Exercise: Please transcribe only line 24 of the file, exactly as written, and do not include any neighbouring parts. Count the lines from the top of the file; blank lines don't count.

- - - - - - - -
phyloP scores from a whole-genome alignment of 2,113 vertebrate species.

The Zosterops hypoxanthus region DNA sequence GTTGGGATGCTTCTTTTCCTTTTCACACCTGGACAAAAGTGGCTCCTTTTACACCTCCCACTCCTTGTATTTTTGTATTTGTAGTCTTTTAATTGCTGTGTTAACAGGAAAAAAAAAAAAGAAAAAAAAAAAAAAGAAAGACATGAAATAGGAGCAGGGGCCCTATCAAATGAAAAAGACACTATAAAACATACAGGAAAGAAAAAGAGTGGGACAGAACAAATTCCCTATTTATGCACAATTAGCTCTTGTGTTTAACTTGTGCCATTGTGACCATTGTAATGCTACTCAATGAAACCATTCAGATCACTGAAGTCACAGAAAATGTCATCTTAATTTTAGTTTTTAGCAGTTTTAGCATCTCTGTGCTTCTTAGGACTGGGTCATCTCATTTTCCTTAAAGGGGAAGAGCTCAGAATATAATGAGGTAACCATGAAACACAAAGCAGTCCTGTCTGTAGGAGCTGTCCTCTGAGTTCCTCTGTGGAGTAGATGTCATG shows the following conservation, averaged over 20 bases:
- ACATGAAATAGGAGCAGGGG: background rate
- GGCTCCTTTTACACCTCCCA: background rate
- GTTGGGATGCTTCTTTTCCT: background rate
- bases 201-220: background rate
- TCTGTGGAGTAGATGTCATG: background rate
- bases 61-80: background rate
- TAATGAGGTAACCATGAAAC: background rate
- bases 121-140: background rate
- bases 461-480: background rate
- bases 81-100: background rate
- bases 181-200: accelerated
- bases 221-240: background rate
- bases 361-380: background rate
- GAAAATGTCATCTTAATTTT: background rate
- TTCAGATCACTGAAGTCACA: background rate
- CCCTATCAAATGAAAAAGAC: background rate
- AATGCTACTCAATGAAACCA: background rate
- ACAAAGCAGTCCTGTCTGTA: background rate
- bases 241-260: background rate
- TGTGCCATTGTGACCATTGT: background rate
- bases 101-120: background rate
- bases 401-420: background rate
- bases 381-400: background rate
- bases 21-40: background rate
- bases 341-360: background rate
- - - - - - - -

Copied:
- bases 401-420: background rate